The idea that e-cigarettes are a healthier alternative to smoking may soon go up in smoke. There was a lot of excitement among vapers when e-cigarettes first became popular on campus.
Many students liked the idea that they would no longer be restricted to the outdoors when it came to nicotine breaks, but that changed after the Utah Indoor Clean Air Act was modified to include e-cigarettes effective on Jan. 1, 2014.
“I was unaware of the change. I don’t think that they ought to be used in class, and I am going to be doing something about it,” says Dennis Millard, an instructor in the design department.
Other students are aware of the change in the law and continue to use their e-cigarettes indoors anyway.
“I fundamentally disagree with them not being allowed indoors,” says a Salt Lake Community College student who requested his name be withheld. “I think that it has more to do with anti-tobacco laws than health, but I also think there is a time and a place, like if I am using it in class I try to blow the vapor down and be discrete about it so that it doesn’t bother other people.”
Some see vaping as a compromise with non-smokers. They feel that it gives them a way to continue their habit without any of the unpleasant side effects associated with cigarettes. However, a lot of students have questions about the risk of secondhand exposure and about where e-cigarettes can or can’t be used on campus.
“The vaporizer is a way not to have to go outside and walk a mile away from the building to feed my addiction. If I can feed my vices wherever I am without bothering anybody, it makes me a more productive person. How is this even an issue?” says another anonymous SLCC student. “I feel like this is a way for me as a smoker to take my life back. The more laws they make, the more I am just going to hide it. As smokers, we came up with this compromise. It’s no longer dangerous. It’s just water vapor. The anti smokers just automatically look at it with this smug attitude, like why don’t you just stop doing it?”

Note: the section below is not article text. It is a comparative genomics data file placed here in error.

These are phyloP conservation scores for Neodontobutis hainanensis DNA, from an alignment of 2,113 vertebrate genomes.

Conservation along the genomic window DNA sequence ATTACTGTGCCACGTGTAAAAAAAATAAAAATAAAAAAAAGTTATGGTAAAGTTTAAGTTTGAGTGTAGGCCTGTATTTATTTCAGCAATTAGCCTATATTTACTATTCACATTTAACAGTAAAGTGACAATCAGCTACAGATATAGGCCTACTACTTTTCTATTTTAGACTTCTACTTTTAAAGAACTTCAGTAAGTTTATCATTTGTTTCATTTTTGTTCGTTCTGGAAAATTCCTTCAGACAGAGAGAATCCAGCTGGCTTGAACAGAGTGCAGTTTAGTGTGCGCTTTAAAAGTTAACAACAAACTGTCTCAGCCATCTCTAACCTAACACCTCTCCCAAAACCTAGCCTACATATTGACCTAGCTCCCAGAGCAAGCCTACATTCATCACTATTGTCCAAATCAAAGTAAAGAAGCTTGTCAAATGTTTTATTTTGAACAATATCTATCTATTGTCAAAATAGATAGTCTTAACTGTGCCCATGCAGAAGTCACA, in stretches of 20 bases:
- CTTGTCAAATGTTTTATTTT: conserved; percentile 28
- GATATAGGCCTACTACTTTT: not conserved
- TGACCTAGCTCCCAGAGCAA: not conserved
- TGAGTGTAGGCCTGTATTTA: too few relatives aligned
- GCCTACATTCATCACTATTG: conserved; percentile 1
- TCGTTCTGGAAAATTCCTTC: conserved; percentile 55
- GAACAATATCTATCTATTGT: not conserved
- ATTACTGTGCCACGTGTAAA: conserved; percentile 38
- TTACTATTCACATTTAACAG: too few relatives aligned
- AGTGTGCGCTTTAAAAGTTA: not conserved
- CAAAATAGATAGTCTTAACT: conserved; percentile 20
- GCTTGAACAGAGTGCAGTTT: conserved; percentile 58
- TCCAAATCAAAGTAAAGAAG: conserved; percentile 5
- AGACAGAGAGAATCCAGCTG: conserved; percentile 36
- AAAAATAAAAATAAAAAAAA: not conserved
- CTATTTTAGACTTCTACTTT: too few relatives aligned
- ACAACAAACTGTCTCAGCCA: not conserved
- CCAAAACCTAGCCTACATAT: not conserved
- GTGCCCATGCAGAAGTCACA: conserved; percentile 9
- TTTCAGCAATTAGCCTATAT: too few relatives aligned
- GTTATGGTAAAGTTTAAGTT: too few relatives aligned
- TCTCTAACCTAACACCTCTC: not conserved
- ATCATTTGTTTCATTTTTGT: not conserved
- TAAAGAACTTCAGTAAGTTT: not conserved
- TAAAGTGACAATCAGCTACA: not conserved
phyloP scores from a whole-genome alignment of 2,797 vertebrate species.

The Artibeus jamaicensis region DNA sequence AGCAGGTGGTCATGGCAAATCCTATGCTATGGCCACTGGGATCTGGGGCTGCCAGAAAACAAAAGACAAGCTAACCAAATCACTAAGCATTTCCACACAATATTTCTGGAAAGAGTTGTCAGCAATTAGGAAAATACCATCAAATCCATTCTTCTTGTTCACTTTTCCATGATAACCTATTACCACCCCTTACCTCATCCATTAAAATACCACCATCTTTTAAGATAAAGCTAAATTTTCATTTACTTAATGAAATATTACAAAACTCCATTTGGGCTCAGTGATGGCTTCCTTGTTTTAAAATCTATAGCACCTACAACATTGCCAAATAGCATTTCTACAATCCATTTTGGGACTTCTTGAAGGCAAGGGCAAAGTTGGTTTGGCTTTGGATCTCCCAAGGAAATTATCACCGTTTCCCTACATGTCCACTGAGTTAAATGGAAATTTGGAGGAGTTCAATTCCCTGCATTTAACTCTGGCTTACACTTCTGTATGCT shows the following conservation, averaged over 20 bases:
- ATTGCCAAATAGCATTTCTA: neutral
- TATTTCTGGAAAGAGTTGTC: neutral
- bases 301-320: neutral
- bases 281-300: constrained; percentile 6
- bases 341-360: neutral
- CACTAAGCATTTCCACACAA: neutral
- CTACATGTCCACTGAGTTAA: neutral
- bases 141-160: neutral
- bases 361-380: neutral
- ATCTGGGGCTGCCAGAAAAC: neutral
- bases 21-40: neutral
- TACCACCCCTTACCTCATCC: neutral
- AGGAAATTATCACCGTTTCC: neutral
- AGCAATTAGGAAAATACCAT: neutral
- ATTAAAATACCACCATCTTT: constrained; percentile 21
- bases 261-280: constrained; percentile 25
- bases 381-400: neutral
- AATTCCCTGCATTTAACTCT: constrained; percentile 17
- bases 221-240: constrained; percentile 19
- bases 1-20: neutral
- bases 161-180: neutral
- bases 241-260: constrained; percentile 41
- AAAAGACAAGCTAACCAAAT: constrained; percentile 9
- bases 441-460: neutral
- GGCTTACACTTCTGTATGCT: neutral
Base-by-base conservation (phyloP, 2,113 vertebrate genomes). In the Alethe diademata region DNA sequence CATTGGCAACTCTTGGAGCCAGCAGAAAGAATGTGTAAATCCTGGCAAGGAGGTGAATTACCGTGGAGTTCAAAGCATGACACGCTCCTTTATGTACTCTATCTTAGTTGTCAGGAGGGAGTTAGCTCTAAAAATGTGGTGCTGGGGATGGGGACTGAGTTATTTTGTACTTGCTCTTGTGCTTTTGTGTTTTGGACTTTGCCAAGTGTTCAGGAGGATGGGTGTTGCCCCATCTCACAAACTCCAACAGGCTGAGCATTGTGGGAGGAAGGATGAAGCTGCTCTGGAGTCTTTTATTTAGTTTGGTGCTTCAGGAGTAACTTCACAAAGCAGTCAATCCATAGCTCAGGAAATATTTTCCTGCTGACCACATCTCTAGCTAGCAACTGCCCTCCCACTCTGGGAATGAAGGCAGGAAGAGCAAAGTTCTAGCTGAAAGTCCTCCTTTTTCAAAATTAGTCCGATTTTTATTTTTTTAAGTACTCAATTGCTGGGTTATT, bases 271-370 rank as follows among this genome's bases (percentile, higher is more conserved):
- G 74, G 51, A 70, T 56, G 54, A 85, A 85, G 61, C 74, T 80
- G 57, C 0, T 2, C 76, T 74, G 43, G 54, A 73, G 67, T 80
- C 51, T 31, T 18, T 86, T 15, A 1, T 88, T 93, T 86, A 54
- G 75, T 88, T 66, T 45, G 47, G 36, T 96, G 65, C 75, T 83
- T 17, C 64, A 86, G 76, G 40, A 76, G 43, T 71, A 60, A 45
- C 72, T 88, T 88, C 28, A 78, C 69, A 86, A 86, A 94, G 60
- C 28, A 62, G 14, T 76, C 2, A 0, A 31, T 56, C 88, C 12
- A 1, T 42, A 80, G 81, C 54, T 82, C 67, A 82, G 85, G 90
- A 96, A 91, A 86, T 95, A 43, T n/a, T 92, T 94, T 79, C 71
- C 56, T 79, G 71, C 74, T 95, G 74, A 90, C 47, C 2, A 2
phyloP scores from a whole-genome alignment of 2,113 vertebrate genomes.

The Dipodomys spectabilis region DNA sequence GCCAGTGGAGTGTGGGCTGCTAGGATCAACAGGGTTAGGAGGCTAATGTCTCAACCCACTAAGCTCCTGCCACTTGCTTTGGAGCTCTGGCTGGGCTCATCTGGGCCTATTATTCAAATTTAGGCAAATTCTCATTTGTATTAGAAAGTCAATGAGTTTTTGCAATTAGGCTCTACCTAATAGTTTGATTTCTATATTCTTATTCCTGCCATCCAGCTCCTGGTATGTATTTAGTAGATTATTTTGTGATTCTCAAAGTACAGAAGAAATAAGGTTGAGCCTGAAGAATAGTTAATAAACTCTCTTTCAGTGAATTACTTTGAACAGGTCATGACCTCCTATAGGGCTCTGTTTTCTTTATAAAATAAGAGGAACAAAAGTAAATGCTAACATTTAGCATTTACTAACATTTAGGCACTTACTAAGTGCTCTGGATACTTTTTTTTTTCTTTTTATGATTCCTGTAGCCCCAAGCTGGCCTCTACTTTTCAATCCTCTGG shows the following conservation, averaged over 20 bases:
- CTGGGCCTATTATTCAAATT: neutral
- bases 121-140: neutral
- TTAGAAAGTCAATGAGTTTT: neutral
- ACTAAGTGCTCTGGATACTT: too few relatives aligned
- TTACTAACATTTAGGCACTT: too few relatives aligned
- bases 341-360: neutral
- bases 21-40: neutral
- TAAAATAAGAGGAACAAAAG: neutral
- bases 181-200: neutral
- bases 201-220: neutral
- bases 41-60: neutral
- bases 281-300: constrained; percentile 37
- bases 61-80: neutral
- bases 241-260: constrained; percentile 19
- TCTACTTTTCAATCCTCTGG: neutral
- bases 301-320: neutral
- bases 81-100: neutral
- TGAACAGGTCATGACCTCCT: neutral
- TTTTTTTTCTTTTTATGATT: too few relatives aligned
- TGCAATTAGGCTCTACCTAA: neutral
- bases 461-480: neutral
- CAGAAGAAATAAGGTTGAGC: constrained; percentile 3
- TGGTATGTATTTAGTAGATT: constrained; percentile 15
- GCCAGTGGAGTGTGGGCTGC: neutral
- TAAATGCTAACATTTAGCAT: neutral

Not all students who use vaporizers are using them indoors. Some feel that students who blatantly disregard the rules make all vapers look bad.
“I don’t agree with a general ban on vaping indoors because vaping doesn’t have the same health concerns as smoking,” says Laurie Landrum, who switched to vapor in July. “My smoker’s cough is gone, it doesn’t make me smell bad, and my overall health is better after switching, but there is still a certain etiquette and basic consideration for others that should be followed.”
According to health professionals, the claim that the vapor exhaled is just harmless water vapor is a common misconception.
“The American Heart and Lung Association has done a lot of research on this. If you want to know what is in the exhaled vapor, you can find that information on their website,” says Tatiana Burton who is in charge of the SLCC Health and Wellness Services’ smoking cessation program.
Burton says that because SLCC is a higher education institution in the state of Utah, the tobacco policy still applies, so they are not to be used indoors at all. Students caught using e-cigarettes inside will be asked to “put out or put away,” and repeat offenders will be reported to Marlin Clark, the dean of students.
There are still many unknowns when it comes to the safety of e-cigarettes. They still use nicotine which is highly addictive.
“Safer? Personally I don’t think so,” Burton says. Burton also disagreed with the idea that e-cigarettes can be used to kick the habit. “They are not a tobacco cessation device because they still contain nicotine.”
If students want to quit, there is a smoking cessation program available at SLCC for only $40. To learn more about this program, students can contact Burton at (801) 957-4837.
Researchers found that the ‘water vapor’ does carry a smell, and it does contain secondhand nicotine. It can also carry other chemicals depending on what brand of ‘juice’ vapers use. A new study published in the journal Nicotine and Tobacco Research to evaluate secondhand exposure found that although the amount of nicotine in the second hand vapor is less than nicotine found in second hand smoke, nonusers are still exposed to nicotine in the secondhand vapor.
“Everything that you breathe in, you breathe out. Their body doesn’t absorb all of it,” says Christine Gonzales, who has a class with students who use their e-cigs in class. “The vapors make me feel nauseous, and it gives me a headache. I actually feel physically ill afterward. I want to have the choice to breathe clean air or not, and their choices shouldn’t override mine.”